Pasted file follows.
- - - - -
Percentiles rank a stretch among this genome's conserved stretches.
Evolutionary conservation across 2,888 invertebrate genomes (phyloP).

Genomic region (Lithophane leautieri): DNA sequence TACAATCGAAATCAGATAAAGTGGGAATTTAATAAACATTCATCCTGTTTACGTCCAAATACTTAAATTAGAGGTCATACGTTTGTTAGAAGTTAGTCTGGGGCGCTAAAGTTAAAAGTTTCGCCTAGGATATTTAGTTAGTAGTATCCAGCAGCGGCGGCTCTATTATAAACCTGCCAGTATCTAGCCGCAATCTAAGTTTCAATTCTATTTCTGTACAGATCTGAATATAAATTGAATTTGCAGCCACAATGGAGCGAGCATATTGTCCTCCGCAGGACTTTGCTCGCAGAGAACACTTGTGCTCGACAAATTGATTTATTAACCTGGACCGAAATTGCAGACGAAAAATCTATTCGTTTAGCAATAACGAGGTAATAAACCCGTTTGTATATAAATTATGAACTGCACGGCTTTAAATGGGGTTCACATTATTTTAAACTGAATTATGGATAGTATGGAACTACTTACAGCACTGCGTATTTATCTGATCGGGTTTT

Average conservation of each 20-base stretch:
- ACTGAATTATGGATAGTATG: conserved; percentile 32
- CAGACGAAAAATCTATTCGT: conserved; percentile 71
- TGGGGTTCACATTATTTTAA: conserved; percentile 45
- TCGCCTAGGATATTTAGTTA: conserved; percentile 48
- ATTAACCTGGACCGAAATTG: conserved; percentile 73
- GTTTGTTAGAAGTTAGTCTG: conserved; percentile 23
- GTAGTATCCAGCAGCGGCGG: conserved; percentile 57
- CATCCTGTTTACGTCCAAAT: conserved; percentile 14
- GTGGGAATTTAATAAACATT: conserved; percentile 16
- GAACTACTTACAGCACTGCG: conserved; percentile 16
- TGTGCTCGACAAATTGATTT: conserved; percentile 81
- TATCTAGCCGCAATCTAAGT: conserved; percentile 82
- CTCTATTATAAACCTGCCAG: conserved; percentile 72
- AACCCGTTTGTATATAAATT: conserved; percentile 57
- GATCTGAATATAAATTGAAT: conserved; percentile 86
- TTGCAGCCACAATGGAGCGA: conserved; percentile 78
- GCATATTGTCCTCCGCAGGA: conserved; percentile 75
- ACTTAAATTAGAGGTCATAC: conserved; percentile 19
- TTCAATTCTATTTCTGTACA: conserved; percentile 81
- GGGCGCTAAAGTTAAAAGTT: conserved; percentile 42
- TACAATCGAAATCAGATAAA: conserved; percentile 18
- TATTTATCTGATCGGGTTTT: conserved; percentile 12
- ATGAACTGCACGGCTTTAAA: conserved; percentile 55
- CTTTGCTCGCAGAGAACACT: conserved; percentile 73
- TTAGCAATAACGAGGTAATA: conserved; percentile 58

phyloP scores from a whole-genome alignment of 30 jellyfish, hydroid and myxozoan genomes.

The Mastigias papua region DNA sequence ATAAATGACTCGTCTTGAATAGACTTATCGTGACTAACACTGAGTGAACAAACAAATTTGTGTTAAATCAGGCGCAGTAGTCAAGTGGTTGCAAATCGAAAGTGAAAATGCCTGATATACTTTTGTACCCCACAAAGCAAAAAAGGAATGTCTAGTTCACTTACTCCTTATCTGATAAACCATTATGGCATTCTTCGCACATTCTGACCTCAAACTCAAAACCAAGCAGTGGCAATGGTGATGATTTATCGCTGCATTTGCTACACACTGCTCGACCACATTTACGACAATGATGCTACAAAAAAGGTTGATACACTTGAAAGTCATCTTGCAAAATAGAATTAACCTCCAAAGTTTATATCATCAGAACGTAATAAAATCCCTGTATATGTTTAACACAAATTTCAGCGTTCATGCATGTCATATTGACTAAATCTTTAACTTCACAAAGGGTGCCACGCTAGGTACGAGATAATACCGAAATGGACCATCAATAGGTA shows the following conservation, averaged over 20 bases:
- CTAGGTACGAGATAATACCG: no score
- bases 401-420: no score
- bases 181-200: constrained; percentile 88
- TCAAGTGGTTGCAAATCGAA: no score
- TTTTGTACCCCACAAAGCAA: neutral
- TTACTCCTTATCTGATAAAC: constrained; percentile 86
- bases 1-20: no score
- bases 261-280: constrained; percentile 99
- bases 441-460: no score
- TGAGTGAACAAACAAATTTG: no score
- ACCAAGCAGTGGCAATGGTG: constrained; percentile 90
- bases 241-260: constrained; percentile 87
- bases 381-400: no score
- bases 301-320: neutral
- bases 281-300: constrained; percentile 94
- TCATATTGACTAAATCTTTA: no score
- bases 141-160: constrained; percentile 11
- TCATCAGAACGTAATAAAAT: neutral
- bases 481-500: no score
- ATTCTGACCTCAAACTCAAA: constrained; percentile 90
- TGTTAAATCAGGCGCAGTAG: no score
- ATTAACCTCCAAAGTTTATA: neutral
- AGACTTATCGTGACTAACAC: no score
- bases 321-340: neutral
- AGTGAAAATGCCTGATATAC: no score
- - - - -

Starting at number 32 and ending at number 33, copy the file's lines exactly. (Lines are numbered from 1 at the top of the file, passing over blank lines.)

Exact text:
- CTAGGTACGAGATAATACCG: no score
- bases 401-420: no score